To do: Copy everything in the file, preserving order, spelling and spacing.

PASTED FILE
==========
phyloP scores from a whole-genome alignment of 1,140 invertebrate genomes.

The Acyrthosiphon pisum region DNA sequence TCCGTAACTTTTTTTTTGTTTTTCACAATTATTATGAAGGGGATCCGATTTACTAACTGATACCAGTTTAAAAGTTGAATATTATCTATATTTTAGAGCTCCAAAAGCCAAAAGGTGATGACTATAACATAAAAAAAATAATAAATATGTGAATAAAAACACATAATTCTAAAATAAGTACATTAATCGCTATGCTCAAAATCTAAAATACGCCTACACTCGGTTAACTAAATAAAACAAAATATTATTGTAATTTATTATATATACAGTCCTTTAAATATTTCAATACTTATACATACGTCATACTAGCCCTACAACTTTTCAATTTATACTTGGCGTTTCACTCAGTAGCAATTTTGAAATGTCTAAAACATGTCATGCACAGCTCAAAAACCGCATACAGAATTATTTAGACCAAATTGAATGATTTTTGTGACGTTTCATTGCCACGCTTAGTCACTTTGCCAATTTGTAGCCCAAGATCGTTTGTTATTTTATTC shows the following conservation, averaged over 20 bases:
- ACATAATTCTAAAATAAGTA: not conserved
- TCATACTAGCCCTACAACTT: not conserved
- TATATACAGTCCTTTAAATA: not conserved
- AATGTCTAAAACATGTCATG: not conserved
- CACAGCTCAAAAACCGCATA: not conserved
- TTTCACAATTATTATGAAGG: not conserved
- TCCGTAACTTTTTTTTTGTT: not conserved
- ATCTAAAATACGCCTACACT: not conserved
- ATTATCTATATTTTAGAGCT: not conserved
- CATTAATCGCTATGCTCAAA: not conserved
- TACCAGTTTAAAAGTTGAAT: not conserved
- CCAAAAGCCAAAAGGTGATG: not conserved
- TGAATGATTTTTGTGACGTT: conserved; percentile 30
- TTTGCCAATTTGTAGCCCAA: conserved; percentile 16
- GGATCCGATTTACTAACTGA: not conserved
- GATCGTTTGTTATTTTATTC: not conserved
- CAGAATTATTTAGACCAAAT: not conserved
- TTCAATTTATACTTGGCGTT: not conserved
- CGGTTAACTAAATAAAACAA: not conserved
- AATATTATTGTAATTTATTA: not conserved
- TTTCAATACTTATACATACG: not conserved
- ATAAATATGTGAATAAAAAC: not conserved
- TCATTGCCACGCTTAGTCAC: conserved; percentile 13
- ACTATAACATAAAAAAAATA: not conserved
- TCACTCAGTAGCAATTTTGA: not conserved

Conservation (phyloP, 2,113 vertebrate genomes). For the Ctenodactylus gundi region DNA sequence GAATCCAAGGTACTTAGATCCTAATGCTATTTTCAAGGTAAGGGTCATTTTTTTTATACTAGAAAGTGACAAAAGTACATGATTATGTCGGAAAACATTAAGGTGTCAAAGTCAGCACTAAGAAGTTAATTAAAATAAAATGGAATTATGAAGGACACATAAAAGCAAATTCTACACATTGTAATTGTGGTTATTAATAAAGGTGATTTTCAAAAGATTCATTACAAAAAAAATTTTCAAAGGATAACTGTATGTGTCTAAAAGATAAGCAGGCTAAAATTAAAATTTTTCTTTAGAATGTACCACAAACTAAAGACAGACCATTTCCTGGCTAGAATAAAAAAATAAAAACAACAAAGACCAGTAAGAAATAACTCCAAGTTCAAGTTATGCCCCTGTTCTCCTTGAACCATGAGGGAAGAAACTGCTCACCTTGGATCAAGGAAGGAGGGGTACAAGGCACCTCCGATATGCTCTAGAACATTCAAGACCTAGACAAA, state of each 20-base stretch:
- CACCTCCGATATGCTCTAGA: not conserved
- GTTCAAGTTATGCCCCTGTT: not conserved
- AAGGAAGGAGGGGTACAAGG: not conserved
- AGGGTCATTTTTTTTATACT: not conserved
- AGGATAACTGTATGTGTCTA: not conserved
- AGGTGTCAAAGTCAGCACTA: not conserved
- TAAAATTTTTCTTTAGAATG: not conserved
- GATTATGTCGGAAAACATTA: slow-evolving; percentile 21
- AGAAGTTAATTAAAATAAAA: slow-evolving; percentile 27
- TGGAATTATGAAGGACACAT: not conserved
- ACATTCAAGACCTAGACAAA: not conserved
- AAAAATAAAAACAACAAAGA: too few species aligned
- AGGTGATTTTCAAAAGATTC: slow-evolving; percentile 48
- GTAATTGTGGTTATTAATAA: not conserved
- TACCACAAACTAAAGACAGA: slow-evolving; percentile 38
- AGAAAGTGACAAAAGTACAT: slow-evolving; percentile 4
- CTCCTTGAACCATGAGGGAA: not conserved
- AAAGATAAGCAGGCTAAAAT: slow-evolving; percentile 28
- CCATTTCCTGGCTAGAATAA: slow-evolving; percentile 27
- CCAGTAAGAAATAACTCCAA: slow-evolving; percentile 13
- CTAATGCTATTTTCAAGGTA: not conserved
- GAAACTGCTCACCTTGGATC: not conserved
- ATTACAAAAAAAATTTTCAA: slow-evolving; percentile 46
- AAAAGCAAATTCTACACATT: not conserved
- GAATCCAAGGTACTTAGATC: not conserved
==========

phyloP scores from a whole-genome alignment of 1,140 invertebrate genomes.

The Acyrthosiphon pisum region DNA sequence TCCGTAACTTTTTTTTTGTTTTTCACAATTATTATGAAGGGGATCCGATTTACTAACTGATACCAGTTTAAAAGTTGAATATTATCTATATTTTAGAGCTCCAAAAGCCAAAAGGTGATGACTATAACATAAAAAAAATAATAAATATGTGAATAAAAACACATAATTCTAAAATAAGTACATTAATCGCTATGCTCAAAATCTAAAATACGCCTACACTCGGTTAACTAAATAAAACAAAATATTATTGTAATTTATTATATATACAGTCCTTTAAATATTTCAATACTTATACATACGTCATACTAGCCCTACAACTTTTCAATTTATACTTGGCGTTTCACTCAGTAGCAATTTTGAAATGTCTAAAACATGTCATGCACAGCTCAAAAACCGCATACAGAATTATTTAGACCAAATTGAATGATTTTTGTGACGTTTCATTGCCACGCTTAGTCACTTTGCCAATTTGTAGCCCAAGATCGTTTGTTATTTTATTC shows the following conservation, averaged over 20 bases:
- ACATAATTCTAAAATAAGTA: not conserved
- TCATACTAGCCCTACAACTT: not conserved
- TATATACAGTCCTTTAAATA: not conserved
- AATGTCTAAAACATGTCATG: not conserved
- CACAGCTCAAAAACCGCATA: not conserved
- TTTCACAATTATTATGAAGG: not conserved
- TCCGTAACTTTTTTTTTGTT: not conserved
- ATCTAAAATACGCCTACACT: not conserved
- ATTATCTATATTTTAGAGCT: not conserved
- CATTAATCGCTATGCTCAAA: not conserved
- TACCAGTTTAAAAGTTGAAT: not conserved
- CCAAAAGCCAAAAGGTGATG: not conserved
- TGAATGATTTTTGTGACGTT: conserved; percentile 30
- TTTGCCAATTTGTAGCCCAA: conserved; percentile 16
- GGATCCGATTTACTAACTGA: not conserved
- GATCGTTTGTTATTTTATTC: not conserved
- CAGAATTATTTAGACCAAAT: not conserved
- TTCAATTTATACTTGGCGTT: not conserved
- CGGTTAACTAAATAAAACAA: not conserved
- AATATTATTGTAATTTATTA: not conserved
- TTTCAATACTTATACATACG: not conserved
- ATAAATATGTGAATAAAAAC: not conserved
- TCATTGCCACGCTTAGTCAC: conserved; percentile 13
- ACTATAACATAAAAAAAATA: not conserved
- TCACTCAGTAGCAATTTTGA: not conserved

Conservation (phyloP, 2,113 vertebrate genomes). For the Ctenodactylus gundi region DNA sequence GAATCCAAGGTACTTAGATCCTAATGCTATTTTCAAGGTAAGGGTCATTTTTTTTATACTAGAAAGTGACAAAAGTACATGATTATGTCGGAAAACATTAAGGTGTCAAAGTCAGCACTAAGAAGTTAATTAAAATAAAATGGAATTATGAAGGACACATAAAAGCAAATTCTACACATTGTAATTGTGGTTATTAATAAAGGTGATTTTCAAAAGATTCATTACAAAAAAAATTTTCAAAGGATAACTGTATGTGTCTAAAAGATAAGCAGGCTAAAATTAAAATTTTTCTTTAGAATGTACCACAAACTAAAGACAGACCATTTCCTGGCTAGAATAAAAAAATAAAAACAACAAAGACCAGTAAGAAATAACTCCAAGTTCAAGTTATGCCCCTGTTCTCCTTGAACCATGAGGGAAGAAACTGCTCACCTTGGATCAAGGAAGGAGGGGTACAAGGCACCTCCGATATGCTCTAGAACATTCAAGACCTAGACAAA, state of each 20-base stretch:
- CACCTCCGATATGCTCTAGA: not conserved
- GTTCAAGTTATGCCCCTGTT: not conserved
- AAGGAAGGAGGGGTACAAGG: not conserved
- AGGGTCATTTTTTTTATACT: not conserved
- AGGATAACTGTATGTGTCTA: not conserved
- AGGTGTCAAAGTCAGCACTA: not conserved
- TAAAATTTTTCTTTAGAATG: not conserved
- GATTATGTCGGAAAACATTA: slow-evolving; percentile 21
- AGAAGTTAATTAAAATAAAA: slow-evolving; percentile 27
- TGGAATTATGAAGGACACAT: not conserved
- ACATTCAAGACCTAGACAAA: not conserved
- AAAAATAAAAACAACAAAGA: too few species aligned
- AGGTGATTTTCAAAAGATTC: slow-evolving; percentile 48
- GTAATTGTGGTTATTAATAA: not conserved
- TACCACAAACTAAAGACAGA: slow-evolving; percentile 38
- AGAAAGTGACAAAAGTACAT: slow-evolving; percentile 4
- CTCCTTGAACCATGAGGGAA: not conserved
- AAAGATAAGCAGGCTAAAAT: slow-evolving; percentile 28
- CCATTTCCTGGCTAGAATAA: slow-evolving; percentile 27
- CCAGTAAGAAATAACTCCAA: slow-evolving; percentile 13
- CTAATGCTATTTTCAAGGTA: not conserved
- GAAACTGCTCACCTTGGATC: not conserved
- ATTACAAAAAAAATTTTCAA: slow-evolving; percentile 46
- AAAAGCAAATTCTACACATT: not conserved
- GAATCCAAGGTACTTAGATC: not conserved